This building would store and maintain warheads. It was right next to the launch pad, but the two were separated by a high mound.
The lower door is where the rocket exhaust would flow into the blast pit during initial launch. The upper doors would vent the rocket so the erector and other equipment in the building would not be (as) damaged.
The largest room was the diesel laboratories, which tested various devices and fuel additives to make it safer to mine underground with diesel trucks and other machinery, such as at White Pine Mine, Michigan.
When I moved from the roof back into the upper floors of the distillery, the plants growing out of the masonry caught my eye. It’s 60 feet up, but looks like it could be an old wall.
In the middle of one of the outlying cottages, perhaps the Masonic Cottage–it was too damaged to tell, really–are these pair of skinny doors that led from patient rooms to a common area with rotting shag carpet.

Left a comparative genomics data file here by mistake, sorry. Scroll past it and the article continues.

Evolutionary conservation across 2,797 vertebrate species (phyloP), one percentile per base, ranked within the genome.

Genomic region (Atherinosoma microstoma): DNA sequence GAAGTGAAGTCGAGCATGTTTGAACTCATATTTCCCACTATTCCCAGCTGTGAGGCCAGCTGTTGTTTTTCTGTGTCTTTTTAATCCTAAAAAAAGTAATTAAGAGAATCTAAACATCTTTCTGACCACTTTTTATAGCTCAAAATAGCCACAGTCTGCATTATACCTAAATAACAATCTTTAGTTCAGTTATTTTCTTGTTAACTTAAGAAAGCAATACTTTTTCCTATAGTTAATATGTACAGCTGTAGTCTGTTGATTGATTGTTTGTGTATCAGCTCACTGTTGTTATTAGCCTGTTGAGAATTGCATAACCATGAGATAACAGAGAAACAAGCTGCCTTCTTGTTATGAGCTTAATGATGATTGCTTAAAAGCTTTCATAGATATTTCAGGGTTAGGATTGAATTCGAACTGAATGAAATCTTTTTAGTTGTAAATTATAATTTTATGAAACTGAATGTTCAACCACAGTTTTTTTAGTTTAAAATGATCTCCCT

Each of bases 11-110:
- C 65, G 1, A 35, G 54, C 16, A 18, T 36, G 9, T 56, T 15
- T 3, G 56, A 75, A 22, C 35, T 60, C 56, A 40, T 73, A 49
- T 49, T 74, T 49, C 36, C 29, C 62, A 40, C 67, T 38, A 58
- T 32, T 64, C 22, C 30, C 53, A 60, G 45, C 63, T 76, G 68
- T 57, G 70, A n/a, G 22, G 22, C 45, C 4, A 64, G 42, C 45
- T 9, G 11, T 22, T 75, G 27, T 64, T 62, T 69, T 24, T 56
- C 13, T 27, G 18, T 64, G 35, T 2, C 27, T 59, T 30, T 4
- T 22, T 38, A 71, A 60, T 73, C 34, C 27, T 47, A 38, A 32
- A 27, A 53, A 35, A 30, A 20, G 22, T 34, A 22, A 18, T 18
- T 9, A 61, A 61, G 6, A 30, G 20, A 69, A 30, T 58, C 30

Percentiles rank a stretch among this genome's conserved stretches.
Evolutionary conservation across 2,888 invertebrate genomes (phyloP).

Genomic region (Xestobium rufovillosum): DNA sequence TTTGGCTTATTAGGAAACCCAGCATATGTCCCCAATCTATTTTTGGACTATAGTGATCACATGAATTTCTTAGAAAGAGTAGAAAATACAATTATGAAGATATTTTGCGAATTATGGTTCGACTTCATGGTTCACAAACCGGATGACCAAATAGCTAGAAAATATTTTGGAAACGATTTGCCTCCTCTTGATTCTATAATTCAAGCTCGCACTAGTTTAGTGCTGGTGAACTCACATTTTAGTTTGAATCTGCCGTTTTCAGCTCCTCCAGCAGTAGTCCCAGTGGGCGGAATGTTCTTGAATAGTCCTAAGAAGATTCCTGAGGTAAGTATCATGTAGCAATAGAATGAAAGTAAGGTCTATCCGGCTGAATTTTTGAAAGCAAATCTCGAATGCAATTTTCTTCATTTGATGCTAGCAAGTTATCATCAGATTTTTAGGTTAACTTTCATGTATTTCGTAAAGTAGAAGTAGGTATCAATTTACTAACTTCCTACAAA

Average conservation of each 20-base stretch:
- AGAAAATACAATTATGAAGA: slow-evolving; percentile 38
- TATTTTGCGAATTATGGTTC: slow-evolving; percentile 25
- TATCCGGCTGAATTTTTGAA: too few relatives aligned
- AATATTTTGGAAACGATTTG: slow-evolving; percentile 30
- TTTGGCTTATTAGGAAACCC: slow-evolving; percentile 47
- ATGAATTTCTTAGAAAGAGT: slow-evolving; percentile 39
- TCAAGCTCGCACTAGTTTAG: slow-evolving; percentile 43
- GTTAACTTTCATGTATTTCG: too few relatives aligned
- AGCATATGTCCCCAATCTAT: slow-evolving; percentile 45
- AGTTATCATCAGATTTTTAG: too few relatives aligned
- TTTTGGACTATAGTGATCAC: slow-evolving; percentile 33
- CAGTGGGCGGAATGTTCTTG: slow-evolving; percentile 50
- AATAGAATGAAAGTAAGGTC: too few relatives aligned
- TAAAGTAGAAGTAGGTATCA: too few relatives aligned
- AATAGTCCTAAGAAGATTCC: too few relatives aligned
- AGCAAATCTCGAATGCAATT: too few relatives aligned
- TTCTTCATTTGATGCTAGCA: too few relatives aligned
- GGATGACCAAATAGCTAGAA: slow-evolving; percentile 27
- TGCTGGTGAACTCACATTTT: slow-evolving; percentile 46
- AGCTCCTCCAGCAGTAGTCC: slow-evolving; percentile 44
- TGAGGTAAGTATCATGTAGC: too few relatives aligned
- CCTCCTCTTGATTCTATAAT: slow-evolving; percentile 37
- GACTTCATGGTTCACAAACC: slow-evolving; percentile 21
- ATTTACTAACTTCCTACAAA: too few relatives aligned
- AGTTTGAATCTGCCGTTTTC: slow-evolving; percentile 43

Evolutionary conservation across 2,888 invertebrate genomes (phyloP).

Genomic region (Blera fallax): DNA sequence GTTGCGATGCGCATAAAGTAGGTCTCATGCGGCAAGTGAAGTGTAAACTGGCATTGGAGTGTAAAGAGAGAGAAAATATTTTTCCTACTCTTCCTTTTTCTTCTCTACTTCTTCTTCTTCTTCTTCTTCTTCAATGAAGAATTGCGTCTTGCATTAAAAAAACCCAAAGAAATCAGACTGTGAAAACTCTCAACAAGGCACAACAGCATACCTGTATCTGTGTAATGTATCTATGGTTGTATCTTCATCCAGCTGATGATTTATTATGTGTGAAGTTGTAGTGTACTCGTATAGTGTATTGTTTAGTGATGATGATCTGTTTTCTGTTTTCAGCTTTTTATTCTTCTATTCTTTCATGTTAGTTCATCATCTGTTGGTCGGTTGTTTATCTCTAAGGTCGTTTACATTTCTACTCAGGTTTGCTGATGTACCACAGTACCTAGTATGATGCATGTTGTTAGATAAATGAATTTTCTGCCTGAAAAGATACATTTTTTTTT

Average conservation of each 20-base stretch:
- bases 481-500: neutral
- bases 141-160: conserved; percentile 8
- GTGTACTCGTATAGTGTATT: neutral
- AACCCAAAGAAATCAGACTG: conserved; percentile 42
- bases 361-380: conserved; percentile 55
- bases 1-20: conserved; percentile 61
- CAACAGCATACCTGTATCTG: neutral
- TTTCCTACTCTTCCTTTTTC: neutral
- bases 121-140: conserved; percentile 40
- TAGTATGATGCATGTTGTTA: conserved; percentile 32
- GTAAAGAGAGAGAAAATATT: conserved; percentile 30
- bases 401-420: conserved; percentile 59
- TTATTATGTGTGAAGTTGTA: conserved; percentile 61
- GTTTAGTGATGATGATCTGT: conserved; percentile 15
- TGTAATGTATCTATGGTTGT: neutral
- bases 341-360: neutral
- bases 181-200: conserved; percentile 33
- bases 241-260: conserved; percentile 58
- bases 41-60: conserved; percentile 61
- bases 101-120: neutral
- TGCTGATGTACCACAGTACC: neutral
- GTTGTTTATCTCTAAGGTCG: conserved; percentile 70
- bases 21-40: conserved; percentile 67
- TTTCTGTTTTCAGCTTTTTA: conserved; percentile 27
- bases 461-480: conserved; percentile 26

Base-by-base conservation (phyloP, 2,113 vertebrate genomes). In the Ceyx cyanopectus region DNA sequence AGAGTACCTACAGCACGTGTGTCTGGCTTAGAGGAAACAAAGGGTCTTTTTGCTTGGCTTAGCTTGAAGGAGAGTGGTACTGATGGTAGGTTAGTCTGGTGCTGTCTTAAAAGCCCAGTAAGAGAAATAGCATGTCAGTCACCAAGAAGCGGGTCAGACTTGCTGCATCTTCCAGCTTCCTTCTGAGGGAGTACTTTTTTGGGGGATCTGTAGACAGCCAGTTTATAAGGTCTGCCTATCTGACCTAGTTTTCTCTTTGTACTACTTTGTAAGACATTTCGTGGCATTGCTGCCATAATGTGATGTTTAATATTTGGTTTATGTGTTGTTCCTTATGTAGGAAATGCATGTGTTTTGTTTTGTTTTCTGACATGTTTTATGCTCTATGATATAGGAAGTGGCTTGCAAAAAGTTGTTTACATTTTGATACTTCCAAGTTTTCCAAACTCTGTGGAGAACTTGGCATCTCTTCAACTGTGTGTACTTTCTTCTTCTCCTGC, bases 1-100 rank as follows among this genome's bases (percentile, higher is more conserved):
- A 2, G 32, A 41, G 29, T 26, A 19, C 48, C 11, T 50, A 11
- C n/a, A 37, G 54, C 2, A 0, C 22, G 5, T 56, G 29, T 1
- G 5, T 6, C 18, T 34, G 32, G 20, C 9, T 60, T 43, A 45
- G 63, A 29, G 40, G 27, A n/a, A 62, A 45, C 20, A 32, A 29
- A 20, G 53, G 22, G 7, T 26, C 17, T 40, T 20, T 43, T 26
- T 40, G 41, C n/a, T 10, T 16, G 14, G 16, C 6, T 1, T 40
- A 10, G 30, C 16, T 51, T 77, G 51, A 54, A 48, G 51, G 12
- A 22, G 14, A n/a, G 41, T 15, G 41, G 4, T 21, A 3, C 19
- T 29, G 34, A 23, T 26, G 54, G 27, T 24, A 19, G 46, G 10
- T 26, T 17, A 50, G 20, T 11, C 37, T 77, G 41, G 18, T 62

This used to be one of the office doors, but it’s been removed (apparently without malcontent) and placed in the shop area.
These houses was built by hard rock miners in the early 1900s.
Taken several years before the tornado story when the weather, and the condition of the buildings, were nice.
Different doors for different vehicles, I would guess. White Pine Mine used tire-based vehicles, rather than track-based, making it pretty different than other mines I’ve been to.